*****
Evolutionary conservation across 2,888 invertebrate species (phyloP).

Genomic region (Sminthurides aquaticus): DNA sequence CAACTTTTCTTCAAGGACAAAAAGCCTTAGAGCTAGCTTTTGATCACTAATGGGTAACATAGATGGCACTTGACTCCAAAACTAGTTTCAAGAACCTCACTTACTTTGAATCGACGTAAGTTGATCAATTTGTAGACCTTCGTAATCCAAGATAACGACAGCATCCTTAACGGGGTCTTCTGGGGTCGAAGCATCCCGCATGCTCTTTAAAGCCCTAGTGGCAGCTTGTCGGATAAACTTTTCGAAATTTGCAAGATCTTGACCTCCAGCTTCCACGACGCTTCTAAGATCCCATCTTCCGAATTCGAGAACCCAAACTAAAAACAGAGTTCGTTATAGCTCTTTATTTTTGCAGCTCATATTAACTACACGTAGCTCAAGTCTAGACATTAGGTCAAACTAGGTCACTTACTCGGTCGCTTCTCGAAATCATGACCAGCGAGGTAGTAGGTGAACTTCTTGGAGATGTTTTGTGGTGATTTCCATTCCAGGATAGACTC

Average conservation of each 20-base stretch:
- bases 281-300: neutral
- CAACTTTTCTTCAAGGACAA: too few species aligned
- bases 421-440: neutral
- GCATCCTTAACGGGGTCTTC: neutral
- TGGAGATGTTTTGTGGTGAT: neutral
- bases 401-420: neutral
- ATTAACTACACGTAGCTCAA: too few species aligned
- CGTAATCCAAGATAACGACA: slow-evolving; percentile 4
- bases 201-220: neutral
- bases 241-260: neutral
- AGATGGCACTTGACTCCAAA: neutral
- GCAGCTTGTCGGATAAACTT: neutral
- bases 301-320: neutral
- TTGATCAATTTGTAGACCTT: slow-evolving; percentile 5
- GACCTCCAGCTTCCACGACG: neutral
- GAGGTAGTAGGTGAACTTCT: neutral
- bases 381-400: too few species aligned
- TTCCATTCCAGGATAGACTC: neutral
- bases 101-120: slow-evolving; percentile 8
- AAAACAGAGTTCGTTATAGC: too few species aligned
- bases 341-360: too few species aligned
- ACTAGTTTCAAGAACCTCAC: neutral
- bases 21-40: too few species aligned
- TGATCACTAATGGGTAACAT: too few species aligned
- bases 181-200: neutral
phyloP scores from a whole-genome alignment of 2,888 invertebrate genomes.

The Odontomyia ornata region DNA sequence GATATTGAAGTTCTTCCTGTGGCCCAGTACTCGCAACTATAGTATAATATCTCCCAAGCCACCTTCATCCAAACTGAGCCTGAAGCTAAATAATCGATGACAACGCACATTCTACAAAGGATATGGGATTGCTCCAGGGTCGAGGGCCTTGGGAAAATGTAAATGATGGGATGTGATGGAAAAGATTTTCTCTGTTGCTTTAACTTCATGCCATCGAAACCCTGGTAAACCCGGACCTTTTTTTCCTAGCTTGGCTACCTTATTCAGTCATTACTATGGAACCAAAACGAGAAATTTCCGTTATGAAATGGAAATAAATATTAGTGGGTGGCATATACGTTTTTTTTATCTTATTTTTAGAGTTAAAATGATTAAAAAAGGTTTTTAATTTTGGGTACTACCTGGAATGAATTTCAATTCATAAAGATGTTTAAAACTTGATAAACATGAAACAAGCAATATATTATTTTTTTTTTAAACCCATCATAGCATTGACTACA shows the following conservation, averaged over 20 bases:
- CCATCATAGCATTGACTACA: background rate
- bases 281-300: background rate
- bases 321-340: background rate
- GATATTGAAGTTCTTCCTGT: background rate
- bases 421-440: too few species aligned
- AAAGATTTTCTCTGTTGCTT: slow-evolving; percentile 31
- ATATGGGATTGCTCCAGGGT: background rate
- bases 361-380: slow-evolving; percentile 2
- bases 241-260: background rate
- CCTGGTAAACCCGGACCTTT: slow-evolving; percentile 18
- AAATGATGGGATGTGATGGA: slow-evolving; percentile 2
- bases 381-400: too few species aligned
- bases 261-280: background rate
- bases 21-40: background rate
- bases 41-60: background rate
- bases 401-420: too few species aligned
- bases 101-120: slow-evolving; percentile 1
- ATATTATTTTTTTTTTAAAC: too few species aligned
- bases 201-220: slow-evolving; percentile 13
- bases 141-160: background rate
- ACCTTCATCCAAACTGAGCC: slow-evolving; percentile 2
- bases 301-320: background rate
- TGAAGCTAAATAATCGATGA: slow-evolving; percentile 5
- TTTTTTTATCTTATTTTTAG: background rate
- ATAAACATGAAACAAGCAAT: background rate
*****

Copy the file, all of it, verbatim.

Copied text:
Evolutionary conservation across 2,888 invertebrate species (phyloP).

Genomic region (Sminthurides aquaticus): DNA sequence CAACTTTTCTTCAAGGACAAAAAGCCTTAGAGCTAGCTTTTGATCACTAATGGGTAACATAGATGGCACTTGACTCCAAAACTAGTTTCAAGAACCTCACTTACTTTGAATCGACGTAAGTTGATCAATTTGTAGACCTTCGTAATCCAAGATAACGACAGCATCCTTAACGGGGTCTTCTGGGGTCGAAGCATCCCGCATGCTCTTTAAAGCCCTAGTGGCAGCTTGTCGGATAAACTTTTCGAAATTTGCAAGATCTTGACCTCCAGCTTCCACGACGCTTCTAAGATCCCATCTTCCGAATTCGAGAACCCAAACTAAAAACAGAGTTCGTTATAGCTCTTTATTTTTGCAGCTCATATTAACTACACGTAGCTCAAGTCTAGACATTAGGTCAAACTAGGTCACTTACTCGGTCGCTTCTCGAAATCATGACCAGCGAGGTAGTAGGTGAACTTCTTGGAGATGTTTTGTGGTGATTTCCATTCCAGGATAGACTC

Average conservation of each 20-base stretch:
- bases 281-300: neutral
- CAACTTTTCTTCAAGGACAA: too few species aligned
- bases 421-440: neutral
- GCATCCTTAACGGGGTCTTC: neutral
- TGGAGATGTTTTGTGGTGAT: neutral
- bases 401-420: neutral
- ATTAACTACACGTAGCTCAA: too few species aligned
- CGTAATCCAAGATAACGACA: slow-evolving; percentile 4
- bases 201-220: neutral
- bases 241-260: neutral
- AGATGGCACTTGACTCCAAA: neutral
- GCAGCTTGTCGGATAAACTT: neutral
- bases 301-320: neutral
- TTGATCAATTTGTAGACCTT: slow-evolving; percentile 5
- GACCTCCAGCTTCCACGACG: neutral
- GAGGTAGTAGGTGAACTTCT: neutral
- bases 381-400: too few species aligned
- TTCCATTCCAGGATAGACTC: neutral
- bases 101-120: slow-evolving; percentile 8
- AAAACAGAGTTCGTTATAGC: too few species aligned
- bases 341-360: too few species aligned
- ACTAGTTTCAAGAACCTCAC: neutral
- bases 21-40: too few species aligned
- TGATCACTAATGGGTAACAT: too few species aligned
- bases 181-200: neutral
phyloP scores from a whole-genome alignment of 2,888 invertebrate genomes.

The Odontomyia ornata region DNA sequence GATATTGAAGTTCTTCCTGTGGCCCAGTACTCGCAACTATAGTATAATATCTCCCAAGCCACCTTCATCCAAACTGAGCCTGAAGCTAAATAATCGATGACAACGCACATTCTACAAAGGATATGGGATTGCTCCAGGGTCGAGGGCCTTGGGAAAATGTAAATGATGGGATGTGATGGAAAAGATTTTCTCTGTTGCTTTAACTTCATGCCATCGAAACCCTGGTAAACCCGGACCTTTTTTTCCTAGCTTGGCTACCTTATTCAGTCATTACTATGGAACCAAAACGAGAAATTTCCGTTATGAAATGGAAATAAATATTAGTGGGTGGCATATACGTTTTTTTTATCTTATTTTTAGAGTTAAAATGATTAAAAAAGGTTTTTAATTTTGGGTACTACCTGGAATGAATTTCAATTCATAAAGATGTTTAAAACTTGATAAACATGAAACAAGCAATATATTATTTTTTTTTTAAACCCATCATAGCATTGACTACA shows the following conservation, averaged over 20 bases:
- CCATCATAGCATTGACTACA: background rate
- bases 281-300: background rate
- bases 321-340: background rate
- GATATTGAAGTTCTTCCTGT: background rate
- bases 421-440: too few species aligned
- AAAGATTTTCTCTGTTGCTT: slow-evolving; percentile 31
- ATATGGGATTGCTCCAGGGT: background rate
- bases 361-380: slow-evolving; percentile 2
- bases 241-260: background rate
- CCTGGTAAACCCGGACCTTT: slow-evolving; percentile 18
- AAATGATGGGATGTGATGGA: slow-evolving; percentile 2
- bases 381-400: too few species aligned
- bases 261-280: background rate
- bases 21-40: background rate
- bases 41-60: background rate
- bases 401-420: too few species aligned
- bases 101-120: slow-evolving; percentile 1
- ATATTATTTTTTTTTTAAAC: too few species aligned
- bases 201-220: slow-evolving; percentile 13
- bases 141-160: background rate
- ACCTTCATCCAAACTGAGCC: slow-evolving; percentile 2
- bases 301-320: background rate
- TGAAGCTAAATAATCGATGA: slow-evolving; percentile 5
- TTTTTTTATCTTATTTTTAG: background rate
- ATAAACATGAAACAAGCAAT: background rate